Audio Bibles: Some students hate reading, or struggle with it. Others find themselves so busy with school, activities, and other commitments, that it is genuinely difficult for them to carve out time to read. Whatever the case may be, don’t forget that an audio Bible is an option. It may help your students to read and listen at the same time, or they can listen while driving or riding in the car between activities. For others, it may help them to calm their mind before going to sleep or while getting ready for school in the morning. If they’re interested in listening, they can download the YouVersion Bible app for free and listen to audio recordings of multiple versions.

Bible study methods: So your students have a Bible, now what? Make sure they are equipped to study it on their own. Some basic study methods include O.I.A. (Observation, Interpretation, and Application), Discovery Method, or S.O.A.P. (Study, Observe, Apply, Pray). These will help your students as they encounter Scripture on their own. You may also want to supply them with pre-scripted studies, that either you or a trusted source have created. Check out this post for some suggestions.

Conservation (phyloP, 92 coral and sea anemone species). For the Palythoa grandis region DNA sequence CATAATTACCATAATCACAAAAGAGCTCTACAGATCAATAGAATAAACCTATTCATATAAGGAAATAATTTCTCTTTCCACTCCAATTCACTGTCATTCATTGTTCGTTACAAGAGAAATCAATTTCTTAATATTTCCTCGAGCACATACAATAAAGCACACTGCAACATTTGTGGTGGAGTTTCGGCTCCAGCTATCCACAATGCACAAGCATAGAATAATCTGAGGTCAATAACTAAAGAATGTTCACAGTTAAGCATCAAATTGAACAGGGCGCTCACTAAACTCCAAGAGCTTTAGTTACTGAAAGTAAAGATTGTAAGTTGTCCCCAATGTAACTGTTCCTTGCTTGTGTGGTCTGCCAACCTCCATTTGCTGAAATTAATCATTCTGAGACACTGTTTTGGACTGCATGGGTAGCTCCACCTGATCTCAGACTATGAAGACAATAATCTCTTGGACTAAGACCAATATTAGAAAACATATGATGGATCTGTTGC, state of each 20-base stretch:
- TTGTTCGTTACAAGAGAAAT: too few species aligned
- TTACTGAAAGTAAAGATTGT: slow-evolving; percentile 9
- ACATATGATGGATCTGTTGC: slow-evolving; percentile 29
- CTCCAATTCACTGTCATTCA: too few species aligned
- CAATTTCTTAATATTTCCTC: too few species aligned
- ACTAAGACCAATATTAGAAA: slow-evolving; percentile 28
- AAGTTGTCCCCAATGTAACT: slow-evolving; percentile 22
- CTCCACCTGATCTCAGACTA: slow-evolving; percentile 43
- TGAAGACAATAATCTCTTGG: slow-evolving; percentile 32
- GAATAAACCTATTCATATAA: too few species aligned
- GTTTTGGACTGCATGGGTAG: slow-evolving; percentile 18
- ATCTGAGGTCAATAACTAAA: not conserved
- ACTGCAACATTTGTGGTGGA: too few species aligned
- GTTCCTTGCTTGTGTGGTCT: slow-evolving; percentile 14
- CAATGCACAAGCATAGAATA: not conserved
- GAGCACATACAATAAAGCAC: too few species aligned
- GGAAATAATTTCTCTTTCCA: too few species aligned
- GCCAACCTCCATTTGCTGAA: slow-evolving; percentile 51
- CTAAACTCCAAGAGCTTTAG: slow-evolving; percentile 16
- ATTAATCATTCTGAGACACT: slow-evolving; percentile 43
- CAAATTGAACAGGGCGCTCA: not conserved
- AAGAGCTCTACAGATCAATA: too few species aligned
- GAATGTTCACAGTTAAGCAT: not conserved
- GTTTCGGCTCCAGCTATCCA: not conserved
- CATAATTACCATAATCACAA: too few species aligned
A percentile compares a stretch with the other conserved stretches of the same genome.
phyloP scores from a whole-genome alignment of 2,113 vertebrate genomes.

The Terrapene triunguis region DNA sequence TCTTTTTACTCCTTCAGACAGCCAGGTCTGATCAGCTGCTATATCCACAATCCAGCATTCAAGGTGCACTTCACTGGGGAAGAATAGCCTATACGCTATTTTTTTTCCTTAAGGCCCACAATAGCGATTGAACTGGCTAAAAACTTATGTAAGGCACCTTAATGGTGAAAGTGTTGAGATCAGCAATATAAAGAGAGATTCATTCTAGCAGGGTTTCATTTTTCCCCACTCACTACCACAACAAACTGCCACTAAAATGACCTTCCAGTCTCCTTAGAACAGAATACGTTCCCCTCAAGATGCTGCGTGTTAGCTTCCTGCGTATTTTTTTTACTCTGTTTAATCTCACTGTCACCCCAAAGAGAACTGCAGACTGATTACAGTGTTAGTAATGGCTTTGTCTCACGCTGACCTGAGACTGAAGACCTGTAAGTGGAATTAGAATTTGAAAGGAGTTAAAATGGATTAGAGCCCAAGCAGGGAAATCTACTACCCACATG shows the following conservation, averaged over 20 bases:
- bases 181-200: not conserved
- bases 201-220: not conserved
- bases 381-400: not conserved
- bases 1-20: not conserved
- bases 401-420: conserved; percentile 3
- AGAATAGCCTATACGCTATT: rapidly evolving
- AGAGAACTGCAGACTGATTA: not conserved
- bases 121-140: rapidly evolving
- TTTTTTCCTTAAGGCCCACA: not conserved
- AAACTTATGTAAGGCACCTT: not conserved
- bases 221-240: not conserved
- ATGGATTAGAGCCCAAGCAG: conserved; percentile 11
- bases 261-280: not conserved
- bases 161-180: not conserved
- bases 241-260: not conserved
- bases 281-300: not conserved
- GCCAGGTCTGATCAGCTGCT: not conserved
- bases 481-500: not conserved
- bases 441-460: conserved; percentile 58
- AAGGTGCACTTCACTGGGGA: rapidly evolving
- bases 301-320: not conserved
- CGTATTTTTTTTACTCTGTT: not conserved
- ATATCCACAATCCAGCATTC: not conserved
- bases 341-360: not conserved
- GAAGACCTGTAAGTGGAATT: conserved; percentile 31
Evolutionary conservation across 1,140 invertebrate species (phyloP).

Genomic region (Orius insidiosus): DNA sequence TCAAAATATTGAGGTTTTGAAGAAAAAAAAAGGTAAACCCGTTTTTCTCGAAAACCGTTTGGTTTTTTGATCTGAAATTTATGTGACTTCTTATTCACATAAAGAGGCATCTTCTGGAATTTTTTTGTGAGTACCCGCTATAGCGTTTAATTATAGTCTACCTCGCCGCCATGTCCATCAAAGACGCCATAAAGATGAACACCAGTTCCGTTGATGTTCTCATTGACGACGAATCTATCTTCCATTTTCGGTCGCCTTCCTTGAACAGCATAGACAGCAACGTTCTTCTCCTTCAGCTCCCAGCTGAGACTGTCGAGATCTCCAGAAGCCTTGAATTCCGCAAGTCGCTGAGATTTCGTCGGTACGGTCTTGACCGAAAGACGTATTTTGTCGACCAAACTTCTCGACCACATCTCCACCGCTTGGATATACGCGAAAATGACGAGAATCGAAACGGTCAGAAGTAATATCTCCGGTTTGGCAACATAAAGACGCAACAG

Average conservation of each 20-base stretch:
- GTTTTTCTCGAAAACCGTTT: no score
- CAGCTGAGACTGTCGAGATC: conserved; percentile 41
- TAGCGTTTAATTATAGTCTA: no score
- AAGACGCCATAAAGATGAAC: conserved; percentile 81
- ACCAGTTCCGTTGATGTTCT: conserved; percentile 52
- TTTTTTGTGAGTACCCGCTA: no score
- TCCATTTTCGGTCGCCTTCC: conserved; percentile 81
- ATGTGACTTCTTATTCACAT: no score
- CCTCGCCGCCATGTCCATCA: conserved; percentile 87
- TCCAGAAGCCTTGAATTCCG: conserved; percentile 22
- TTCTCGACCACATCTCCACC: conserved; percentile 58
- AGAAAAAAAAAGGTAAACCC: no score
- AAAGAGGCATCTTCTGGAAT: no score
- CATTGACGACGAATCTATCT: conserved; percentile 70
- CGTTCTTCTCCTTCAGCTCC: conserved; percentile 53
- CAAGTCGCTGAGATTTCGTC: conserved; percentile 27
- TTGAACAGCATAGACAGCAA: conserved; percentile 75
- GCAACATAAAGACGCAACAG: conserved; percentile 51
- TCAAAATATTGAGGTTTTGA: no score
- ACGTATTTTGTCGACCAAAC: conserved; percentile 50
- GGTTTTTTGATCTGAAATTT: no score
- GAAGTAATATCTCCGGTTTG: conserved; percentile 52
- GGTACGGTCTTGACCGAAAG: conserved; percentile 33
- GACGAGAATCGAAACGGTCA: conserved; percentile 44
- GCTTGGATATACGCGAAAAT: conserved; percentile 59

Recommended reading: As you get to know your students, you will learn their passions, interests, and struggles. Rather than have them start reading anywhere, guide them to passages that will appeal to and capture their interest, speak to their season of life, or help them get to know Jesus better. Sometimes students struggle to read the Bible because they arbitrarily open it and read wherever the pages fall. Or they may try to read through a book and get bogged down in a confusing story. Help them connect to the Bible by making personalized reading recommendations.

Start a study: Consider helping students grow further by hosting an in-depth Bible study for those who are interested. You can use this time to equip them further, challenge and encourage them, and address topics with which they may be wrestling. This is another opportunity to personalize it to your group, helping them see how the Bible connects to their real life situations.

Questions: For a while it seems in some churches, asking questions about the Bible was almost taboo. Help continue to break that stereotype for your students by encouraging them to ask questions about the Bible. Host a “stump the pastor” night or an “ask me anything” about the Bible. Even if you don’t know all the answers, take time to do the research and come back with information. Students are naturally curious. Encourage them to bring their questions to God, He can handle them all.